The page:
As the dust settles in the wake of Rishi Sunak’s third budget, hoteliers in Bristol say the Chancellor has given them nothing but cold comfort for the winter.
Like many businesses in the hospitality sector, members of the Bristol Hoteliers Association (BHA) had hoped for an extension to the current reduced VAT rate.
But while Mr Sunak did announce a one-year 50% business rates discount for hospitality sectors, there was no mention at all of the VAT rate, which is due to return to its normal rate on April 1 next year.
Raphael Herzog, Chair of the BHA, said: “We had hoped for a little more support from the Chancellor in his budget at the end of October; not only was the VAT rate not mentioned, but there was very little mention of the hospitality sector in general, despite being one of the biggest UK tax contributors and also one of the sectors that has suffered most during the pandemic lockdowns.
“We fully supported the #VATsEnough campaign, which called for the current 12.5% VAT rate to be made permanent for our sector.
“As it is, many businesses still face a very uncertain future and also we have challenges to overcome such as the staff shortage which is posing a considerable challenge to post-pandemic recovery prospects.
“For some hotels, the cost of utilities might go up by as much as 300%. There are increasing costs of food and beverages, increases in costs for our suppliers and there is also the increase in the rate of the living wage going to £9.50 per hour. In simple terms, this means it is going to cost more for guests to stay and eat in hotels, which is going to make it very challenging for some hospitality businesses to balance their books.
“Added to that is the continuing staff shortage. We hear every day that, all around the UK, some hotels, restaurants and bars are not opening fully because they simply don’t have the staff they need. Some are operating at only 75% capacity, or even less. The Government has introduced temporary visas to help with the shortage of lorry drivers. We had hoped the Chancellor would announce something similar for the skilled workers we are struggling to find, including chefs.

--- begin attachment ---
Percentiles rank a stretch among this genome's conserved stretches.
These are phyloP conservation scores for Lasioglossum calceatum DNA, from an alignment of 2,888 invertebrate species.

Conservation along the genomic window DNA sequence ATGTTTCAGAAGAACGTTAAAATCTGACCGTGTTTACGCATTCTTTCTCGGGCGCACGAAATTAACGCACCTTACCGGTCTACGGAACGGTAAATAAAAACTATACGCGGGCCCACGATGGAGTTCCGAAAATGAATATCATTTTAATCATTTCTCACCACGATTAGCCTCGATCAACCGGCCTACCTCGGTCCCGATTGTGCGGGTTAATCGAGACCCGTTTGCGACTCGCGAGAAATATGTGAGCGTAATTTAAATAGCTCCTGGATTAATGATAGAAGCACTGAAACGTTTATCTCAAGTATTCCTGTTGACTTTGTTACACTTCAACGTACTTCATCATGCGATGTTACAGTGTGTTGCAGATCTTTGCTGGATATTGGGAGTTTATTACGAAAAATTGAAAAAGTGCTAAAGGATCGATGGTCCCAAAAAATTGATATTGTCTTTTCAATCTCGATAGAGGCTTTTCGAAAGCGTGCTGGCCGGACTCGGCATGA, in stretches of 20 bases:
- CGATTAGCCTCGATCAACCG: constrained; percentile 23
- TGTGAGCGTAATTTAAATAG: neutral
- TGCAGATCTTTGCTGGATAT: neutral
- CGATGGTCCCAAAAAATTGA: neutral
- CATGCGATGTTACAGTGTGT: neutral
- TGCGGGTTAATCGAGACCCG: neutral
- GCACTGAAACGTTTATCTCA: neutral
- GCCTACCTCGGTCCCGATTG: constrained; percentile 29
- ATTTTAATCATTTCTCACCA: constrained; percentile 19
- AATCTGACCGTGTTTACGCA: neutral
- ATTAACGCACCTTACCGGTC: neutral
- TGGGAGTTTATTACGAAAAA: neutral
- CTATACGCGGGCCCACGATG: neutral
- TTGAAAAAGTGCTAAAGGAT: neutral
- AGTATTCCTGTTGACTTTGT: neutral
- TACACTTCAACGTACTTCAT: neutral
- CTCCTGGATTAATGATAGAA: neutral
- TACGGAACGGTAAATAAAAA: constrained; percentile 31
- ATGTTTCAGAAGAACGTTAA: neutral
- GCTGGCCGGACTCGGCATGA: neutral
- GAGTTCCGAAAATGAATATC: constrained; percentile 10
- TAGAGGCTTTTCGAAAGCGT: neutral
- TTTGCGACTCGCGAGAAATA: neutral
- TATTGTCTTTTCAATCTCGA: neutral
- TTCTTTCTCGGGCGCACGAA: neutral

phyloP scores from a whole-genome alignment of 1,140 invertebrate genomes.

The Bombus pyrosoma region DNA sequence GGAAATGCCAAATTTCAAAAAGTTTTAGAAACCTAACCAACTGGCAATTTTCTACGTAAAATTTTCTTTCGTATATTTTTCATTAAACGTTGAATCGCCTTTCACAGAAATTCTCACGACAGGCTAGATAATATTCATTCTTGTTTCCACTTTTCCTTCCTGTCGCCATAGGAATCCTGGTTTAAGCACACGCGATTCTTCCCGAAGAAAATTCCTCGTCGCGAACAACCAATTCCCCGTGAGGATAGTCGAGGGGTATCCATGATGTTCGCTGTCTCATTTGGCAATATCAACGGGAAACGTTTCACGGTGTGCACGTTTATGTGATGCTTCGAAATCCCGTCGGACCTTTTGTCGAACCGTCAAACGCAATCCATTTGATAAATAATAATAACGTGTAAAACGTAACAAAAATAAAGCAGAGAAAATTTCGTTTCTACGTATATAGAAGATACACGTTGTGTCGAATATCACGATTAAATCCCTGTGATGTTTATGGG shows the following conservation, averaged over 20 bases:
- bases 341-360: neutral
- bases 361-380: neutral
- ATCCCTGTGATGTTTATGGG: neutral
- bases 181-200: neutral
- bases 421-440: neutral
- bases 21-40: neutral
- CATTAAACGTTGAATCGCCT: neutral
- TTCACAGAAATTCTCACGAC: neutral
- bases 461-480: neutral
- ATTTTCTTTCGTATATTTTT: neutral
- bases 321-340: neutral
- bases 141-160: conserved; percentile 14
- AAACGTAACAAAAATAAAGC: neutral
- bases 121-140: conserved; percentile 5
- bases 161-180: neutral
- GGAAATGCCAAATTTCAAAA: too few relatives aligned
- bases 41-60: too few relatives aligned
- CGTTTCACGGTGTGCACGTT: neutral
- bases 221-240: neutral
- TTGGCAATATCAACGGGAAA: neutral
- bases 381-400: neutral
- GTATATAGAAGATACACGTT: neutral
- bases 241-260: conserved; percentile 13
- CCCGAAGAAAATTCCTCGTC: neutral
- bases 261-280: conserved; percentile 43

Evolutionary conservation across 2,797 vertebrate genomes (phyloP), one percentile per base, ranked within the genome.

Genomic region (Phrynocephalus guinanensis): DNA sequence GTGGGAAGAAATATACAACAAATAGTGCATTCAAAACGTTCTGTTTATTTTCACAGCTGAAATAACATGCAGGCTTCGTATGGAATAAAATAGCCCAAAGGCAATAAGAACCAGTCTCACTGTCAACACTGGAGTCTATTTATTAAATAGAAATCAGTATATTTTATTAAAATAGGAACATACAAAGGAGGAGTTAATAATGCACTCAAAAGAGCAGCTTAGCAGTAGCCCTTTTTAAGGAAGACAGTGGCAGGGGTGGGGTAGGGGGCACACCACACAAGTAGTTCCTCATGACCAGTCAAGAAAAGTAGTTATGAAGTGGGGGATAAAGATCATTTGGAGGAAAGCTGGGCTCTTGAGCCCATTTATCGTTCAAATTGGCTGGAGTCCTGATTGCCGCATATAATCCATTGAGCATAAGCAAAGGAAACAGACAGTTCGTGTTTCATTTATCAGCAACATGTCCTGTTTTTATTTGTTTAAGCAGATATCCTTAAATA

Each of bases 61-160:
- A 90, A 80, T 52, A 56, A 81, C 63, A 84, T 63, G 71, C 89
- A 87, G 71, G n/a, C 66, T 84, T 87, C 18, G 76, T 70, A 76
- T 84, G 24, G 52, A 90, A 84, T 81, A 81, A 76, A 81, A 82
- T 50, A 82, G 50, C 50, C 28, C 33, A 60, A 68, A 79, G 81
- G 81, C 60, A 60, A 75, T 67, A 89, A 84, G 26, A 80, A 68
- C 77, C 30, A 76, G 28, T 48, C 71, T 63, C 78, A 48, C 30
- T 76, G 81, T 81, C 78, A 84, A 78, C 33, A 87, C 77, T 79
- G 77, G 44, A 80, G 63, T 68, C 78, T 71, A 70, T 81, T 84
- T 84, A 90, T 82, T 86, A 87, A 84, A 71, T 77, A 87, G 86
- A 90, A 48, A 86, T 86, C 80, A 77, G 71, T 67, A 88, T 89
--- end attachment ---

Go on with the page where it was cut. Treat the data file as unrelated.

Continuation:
“Hotels are also having difficulty struggling to find the waiters and housekeeping staff that they need in order to provide the standards of service that our customers expect. Even where wages have increased by 20 percent or more, hotels are just not getting the applications they need for these roles.
Another challenge facing hotels is that they are still not yet seeing the return of conferences to anything like pre-pandemic levels of 2019.
Mr Herzog said: “Many people are still working from home, which means corporate travellers are not using hotels, and added to that challenge is the fact that the leisure business is now slowing down again compared to the summer boom.
“Usually at this time of the year, we are planning for Christmas but this is also very slow this year, as many companies don’t want to engage in large social events because of ongoing Covid fears, which is very understandable, of course, but which is one more challenge which does not help the hospitality industry.”
For more information about the Bristol Hoteliers Association, please visit www.bristol-hoteliers.co.uk.